The Killers’ frontman Brandon Flowers talks to JOHN MEAGHER about fatherhood, Irish connections, advice from Bono and adjusting to life on the road without two founding members
At the height of the Killers’ early success, around the time of second album Sam’s Town, Review interviewed Brandon Flowers in Brighton. The band had played an electrifying show the night before, but the next morning the frontman was subdued. The contrast between the passionate performer who had 10,000 people following his every word and the shy Mormon struggling to make small talk in the bland hotel room could hardly have been greater.
Today, he’s on the other end of a phone line, chatting happily about life on the road and the demands of being a father of three young boys. He cuts a very different figure and you have to pinch yourself to believe that anyone could be this relaxed, shooting the breeze with a journalist on the other side of the world, just a couple of hours before going on stage in Perth, Western Australia.
“It took a lot of time [to become the consummate frontman],” he says, with what sounds to these ears like a Southern drawl. “It wasn’t something that came completely natural to me. I’m obviously a student and a sponge and a thief and I’ve always been attracted to the great frontmen like a lot of people. I’ve taken what they’ve had to offer and funnelled it through my weird life in Las Vegas, and that’s kind of how I came to become what I am.”
He says he had an awakening in his mid 20s, after the Killers’ startling electro-rock debut, Hot Fuss, was released. “I fell in love with people like Bruce Springsteen and it showed me another road, another avenue, that I could take. So it was powerful to me to realise that I share things in common with him and I ended up falling in love with that [way of conducting oneself ] and of music that spoke to me and my life — and it’s nothing to do with debauchery. He’s almost ‘clean’, if you know what I mean. The light went on for me — that’s really who I am.
“I fell in love with music at 12 or 13, listening to stuff like the Cars and New Order and David Bowie and it was strange to have it happen again when I was 25.”
He says Springsteen’s example has helped him juggle the demands of being a parent with fronting a globally popular band. “I’ve been lucky. There are the foundations put in place by my parents — I have that going for me right away. But in the beginning, when I started to make music, I didn’t know what it meant to be a successful rock ’n’ roller or pop star and the only examples I have are these people that are mythologised or idolised and often lived lives that weren’t conducive to having a healthy family. But now I know that I can be in a band and be a father and not go down a debaucherous road. And Bruce lit the way for me.”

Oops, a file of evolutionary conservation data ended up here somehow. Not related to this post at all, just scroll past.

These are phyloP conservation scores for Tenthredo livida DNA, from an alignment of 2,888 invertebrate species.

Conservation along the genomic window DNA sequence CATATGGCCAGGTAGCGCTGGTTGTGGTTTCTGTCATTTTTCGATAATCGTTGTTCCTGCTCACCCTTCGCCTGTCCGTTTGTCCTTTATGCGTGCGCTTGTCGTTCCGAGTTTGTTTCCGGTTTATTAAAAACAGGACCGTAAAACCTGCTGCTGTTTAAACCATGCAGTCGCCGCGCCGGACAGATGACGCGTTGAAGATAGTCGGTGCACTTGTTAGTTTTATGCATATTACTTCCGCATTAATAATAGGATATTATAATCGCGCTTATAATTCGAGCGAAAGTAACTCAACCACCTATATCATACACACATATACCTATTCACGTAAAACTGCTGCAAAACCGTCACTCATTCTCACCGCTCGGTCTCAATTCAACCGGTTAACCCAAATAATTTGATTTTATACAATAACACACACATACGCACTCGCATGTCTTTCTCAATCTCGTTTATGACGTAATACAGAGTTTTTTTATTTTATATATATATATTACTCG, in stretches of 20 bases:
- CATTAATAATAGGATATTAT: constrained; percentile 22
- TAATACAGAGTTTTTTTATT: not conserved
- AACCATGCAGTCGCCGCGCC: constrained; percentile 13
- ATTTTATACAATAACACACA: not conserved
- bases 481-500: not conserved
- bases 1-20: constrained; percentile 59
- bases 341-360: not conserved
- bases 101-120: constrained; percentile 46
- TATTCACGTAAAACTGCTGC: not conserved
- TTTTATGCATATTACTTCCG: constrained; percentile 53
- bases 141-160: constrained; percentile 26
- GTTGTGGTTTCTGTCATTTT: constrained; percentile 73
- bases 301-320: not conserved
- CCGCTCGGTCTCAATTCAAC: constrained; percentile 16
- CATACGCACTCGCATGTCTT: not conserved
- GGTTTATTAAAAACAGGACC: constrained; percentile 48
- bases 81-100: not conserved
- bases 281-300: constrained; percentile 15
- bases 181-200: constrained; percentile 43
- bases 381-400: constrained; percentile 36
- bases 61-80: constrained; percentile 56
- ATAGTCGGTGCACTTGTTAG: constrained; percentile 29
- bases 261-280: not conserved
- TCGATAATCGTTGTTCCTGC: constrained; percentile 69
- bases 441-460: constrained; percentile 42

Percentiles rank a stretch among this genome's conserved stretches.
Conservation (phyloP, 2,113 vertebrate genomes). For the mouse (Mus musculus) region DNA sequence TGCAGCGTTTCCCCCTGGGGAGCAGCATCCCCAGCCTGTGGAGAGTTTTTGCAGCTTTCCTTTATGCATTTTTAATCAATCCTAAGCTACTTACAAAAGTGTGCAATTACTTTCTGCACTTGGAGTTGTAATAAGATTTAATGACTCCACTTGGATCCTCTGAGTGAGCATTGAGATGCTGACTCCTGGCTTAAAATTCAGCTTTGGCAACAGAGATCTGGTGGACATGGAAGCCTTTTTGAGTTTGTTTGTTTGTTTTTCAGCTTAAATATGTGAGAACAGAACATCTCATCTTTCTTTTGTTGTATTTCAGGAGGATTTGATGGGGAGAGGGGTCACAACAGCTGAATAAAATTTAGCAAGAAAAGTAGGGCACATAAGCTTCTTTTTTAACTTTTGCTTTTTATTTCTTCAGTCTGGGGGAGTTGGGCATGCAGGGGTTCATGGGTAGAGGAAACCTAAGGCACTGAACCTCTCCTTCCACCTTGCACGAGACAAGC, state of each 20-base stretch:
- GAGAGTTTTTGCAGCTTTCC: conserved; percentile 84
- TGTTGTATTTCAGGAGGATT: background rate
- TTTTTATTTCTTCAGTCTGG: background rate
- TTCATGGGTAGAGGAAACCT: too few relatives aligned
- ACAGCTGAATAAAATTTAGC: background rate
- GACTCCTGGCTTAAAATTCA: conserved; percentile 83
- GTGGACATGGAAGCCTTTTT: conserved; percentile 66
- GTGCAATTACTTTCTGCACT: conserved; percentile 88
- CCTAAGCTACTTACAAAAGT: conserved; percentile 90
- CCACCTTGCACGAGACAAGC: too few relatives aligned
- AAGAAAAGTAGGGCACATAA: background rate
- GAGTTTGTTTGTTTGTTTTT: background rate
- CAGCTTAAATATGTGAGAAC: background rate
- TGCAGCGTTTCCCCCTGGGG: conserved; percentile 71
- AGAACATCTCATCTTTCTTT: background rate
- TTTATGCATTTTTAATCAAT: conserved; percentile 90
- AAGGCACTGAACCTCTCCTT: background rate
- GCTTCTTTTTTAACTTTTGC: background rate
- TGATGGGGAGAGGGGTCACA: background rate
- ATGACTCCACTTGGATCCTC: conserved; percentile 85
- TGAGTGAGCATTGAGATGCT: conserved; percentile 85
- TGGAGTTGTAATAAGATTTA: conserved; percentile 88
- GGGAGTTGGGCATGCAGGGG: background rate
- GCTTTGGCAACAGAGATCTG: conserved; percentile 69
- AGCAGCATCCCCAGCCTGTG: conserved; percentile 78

Flowers has also looked to other clean-cut rockers, including Bono who helped him come up with the title of the closing track on latest album, Wonderful Wonderful. “I sent Bono an email and the subject was ‘Have All the Songs Been Written?’ He told me he thought it would be a great title. But it’s something that I was thinking about when I was writing the songs on this album and it’s something I still think about? Are there still great songs to write?
“It’s been 60 or 70 years of great songs, and what’s left to be said? That’s something you wrestle with every time you go into a recording studio. And, of course, there are still great songs that
You can connect with a loved one over other people’s songs, but I never expected it would happen with one of my own
have yet to be written. We just have to be inspired by all those great songs of the past — hell, I even wrote a couple of them myself!”
Wonderful Wonderful has attracted generally good reviews and it’s widely thought to be the band’s most personal album to date. Flowers says he was inspired by difficult periods in his life and of the challenges faced by his wife of 13 years, Tana, when she suffered depression so dark in 2015 that she considered ending her own life.
“There’s a song on the album, ‘Rut’, that I’m really proud of and writing it helped me to become more compassionate and have more empathy for my wife,” he says. “We had some really intimate moments when I was working on that song because I was checking that she liked each line I wrote and I’d run any changes by her. You can connect with a loved one over other people’s songs, but I never expected it would happen with one of my own songs.”
Somebody told me: Flowers says Bruce Springsteen was his role model on how not go down a debaucherous road